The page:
Sidney says no to traffic change on Beacon

Beacon Avenue will remain a mixed-direction street after survey results revealed little support for change

Traffic along Sidney’s Beacon Avenue is not going to change.

Ending a long public consultation process, town council voted Monday to maintain the current mixed traffic direction on the downtown street.

Approximately a year ago, a study of local streets and traffic patterns contracted by the municipality, suggested more work be put into whether Beacon should maintain its mixed one-and-two-way flows or be made into a full two-way street as it was prior to 1997.

Beacon Avenue is two-way from the highway to Fifth Street. It becomes one-way heading east from Fifth to Second streets before returning to a two-way route again to the east of First Street.

A group of business owners, led by Denis Paquette, formed the Sidney Traffic (later changed to Tourism) Improvement Group (STIG) and started the conversation on changing the street back to a two-way pattern.

STIG claimed such a move would make the downtown more accessible to visitors and in general improve businesses’ economic fortunes. By the time the Town held a public open house on the matter in January, STIG spokesperson Steve Duck indicated the group did not expect the Town to pursue change at this time.

Surveys from the open house seem to back that up. Seventy per cent of all respondents (1,380 in all) to the survey stated they wanted Beacon Avenue to remain as-is. This result led council on Monday night to put an end to the matter for now.

Councillor Mervyn Lougher-Goodey had led the vote last year to shelve discussion on Beacon Avenue. He said Monday night he was disappointed there wasn’t a crowd on hand to talk more about the issue.

“It was a long process,” he said. “As a councillor, I spoke with people from the previous administration about their reasons for making it one-way.”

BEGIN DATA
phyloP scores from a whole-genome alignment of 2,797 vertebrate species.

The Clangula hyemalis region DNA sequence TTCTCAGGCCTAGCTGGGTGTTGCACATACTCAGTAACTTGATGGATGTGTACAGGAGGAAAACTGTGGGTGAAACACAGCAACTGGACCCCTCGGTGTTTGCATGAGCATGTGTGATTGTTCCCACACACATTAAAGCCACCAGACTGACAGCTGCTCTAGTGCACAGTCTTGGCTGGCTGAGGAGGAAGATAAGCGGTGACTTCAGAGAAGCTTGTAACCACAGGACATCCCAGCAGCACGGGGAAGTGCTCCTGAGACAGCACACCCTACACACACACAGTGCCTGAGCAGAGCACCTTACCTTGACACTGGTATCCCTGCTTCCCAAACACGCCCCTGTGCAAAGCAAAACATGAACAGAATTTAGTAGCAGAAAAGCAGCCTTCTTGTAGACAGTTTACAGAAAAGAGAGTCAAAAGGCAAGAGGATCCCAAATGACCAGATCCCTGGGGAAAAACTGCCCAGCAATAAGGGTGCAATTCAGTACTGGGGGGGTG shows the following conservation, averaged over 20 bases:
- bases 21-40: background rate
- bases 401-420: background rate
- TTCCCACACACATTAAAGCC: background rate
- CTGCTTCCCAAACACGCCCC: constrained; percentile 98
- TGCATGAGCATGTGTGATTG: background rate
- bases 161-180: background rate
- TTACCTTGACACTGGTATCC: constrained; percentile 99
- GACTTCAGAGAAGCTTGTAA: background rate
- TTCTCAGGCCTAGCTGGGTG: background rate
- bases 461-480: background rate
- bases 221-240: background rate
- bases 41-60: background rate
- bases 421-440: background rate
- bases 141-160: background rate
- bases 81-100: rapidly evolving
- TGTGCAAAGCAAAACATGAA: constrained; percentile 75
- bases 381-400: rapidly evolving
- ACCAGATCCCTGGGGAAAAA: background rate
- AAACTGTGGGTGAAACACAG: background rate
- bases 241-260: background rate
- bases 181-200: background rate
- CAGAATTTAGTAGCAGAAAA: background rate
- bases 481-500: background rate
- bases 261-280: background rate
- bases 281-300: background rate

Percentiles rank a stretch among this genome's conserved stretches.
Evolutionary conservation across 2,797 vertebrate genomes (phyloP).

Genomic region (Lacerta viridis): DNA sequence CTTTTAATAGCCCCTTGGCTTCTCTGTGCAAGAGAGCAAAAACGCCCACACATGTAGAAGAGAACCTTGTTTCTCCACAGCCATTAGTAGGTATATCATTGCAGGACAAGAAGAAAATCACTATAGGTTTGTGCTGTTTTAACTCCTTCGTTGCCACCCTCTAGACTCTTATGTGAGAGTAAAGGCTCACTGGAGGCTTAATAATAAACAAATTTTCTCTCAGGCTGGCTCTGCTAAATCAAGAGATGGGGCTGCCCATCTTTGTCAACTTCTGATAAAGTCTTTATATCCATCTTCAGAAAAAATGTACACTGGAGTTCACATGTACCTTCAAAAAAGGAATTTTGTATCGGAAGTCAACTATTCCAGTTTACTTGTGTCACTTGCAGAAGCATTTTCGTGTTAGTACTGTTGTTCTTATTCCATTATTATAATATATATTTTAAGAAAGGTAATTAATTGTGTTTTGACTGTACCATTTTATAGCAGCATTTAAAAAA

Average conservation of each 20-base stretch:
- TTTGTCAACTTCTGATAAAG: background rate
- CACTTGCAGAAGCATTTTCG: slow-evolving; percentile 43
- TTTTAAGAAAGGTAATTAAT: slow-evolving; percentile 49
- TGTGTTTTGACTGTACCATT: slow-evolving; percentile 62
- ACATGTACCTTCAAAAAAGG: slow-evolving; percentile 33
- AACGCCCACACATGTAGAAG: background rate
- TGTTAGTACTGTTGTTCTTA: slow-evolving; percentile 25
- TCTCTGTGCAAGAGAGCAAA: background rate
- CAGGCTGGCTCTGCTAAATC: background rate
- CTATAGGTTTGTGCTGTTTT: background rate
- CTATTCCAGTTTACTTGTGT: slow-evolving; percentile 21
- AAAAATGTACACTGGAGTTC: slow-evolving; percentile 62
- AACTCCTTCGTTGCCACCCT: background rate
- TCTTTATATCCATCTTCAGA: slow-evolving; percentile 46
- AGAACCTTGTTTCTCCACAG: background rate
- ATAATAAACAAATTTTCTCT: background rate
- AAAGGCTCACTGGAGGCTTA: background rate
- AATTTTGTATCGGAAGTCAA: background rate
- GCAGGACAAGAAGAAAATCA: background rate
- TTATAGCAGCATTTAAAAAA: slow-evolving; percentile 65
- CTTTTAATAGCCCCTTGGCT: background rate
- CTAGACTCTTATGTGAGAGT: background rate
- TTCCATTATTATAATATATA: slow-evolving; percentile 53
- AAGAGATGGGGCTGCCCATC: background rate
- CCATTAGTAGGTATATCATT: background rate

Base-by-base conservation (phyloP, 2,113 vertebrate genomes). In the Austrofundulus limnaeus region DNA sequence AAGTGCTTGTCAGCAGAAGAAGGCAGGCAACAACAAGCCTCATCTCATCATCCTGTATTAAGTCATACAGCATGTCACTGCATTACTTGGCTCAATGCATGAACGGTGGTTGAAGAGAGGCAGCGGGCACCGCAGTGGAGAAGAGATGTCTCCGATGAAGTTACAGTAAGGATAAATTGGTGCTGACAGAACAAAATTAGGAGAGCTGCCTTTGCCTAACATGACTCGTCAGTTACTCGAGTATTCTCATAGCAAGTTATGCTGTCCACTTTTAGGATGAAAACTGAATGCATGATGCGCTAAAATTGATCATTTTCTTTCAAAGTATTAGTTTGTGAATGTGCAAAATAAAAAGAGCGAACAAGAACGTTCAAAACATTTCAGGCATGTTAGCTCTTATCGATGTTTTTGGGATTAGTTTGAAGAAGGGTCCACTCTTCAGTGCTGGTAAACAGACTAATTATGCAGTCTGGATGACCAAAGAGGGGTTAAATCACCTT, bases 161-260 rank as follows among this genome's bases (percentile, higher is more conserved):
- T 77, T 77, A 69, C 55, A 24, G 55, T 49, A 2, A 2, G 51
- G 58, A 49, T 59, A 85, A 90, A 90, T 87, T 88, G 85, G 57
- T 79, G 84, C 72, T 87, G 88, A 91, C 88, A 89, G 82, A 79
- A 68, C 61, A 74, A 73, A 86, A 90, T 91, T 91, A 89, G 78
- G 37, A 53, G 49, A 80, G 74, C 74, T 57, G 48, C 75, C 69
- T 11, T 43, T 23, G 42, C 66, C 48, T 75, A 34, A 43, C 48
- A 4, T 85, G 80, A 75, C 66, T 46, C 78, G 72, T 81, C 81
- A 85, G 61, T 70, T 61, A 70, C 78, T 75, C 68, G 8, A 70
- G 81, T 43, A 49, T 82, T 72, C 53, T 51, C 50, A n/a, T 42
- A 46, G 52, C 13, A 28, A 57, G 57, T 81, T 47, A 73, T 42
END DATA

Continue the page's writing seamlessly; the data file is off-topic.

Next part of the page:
Lougher-Goodey said he asked himself, what has changed?

Issues of trucks being able to load and unload without disrupting traffic were top of mind, said Lougher-Goodey. He noted that making Beacon fully two way would have meant no left turns and fewer parking spots, not to mention “the minor inconvenience of cost.”

Town estimates placed turning the three-block section of one-way street into two-way would have cost around $250,000.

Lougher-Goodey, despite his overall opposition to changing Beacon’s traffic flow, noted that 21 per cent of business owners stated in the survey they strongly oppose Beacon remaining a one-way street in those three blocks. Lougher-Goodey said with nearly one-third of local businesses opposed to that, he thinks it will still be an issue in years to come.

Coun. Steve Price said this extra public consultation effectively delayed other street work the Town had planned.

“It may cost us time to do those street improvements for the business people in Town,” Price said. “We’ve set ourselves back a long way in promoting our own town.”

Mayor Larry Cross said he was pleased the question of Beacon Avenue traffic went to the public.

“There are issues,” he said, “and we don’t want to minimize those concerns.”

One of those, he continued, is the use of two ‘Do Not Enter’ signs that some business owners feel is directing people away from the downtown core.

Council voted not to take further action on traffic change on Beacon and vowed to use the survey results in any discussion regarding planning in the downtown and waterfront area.

 

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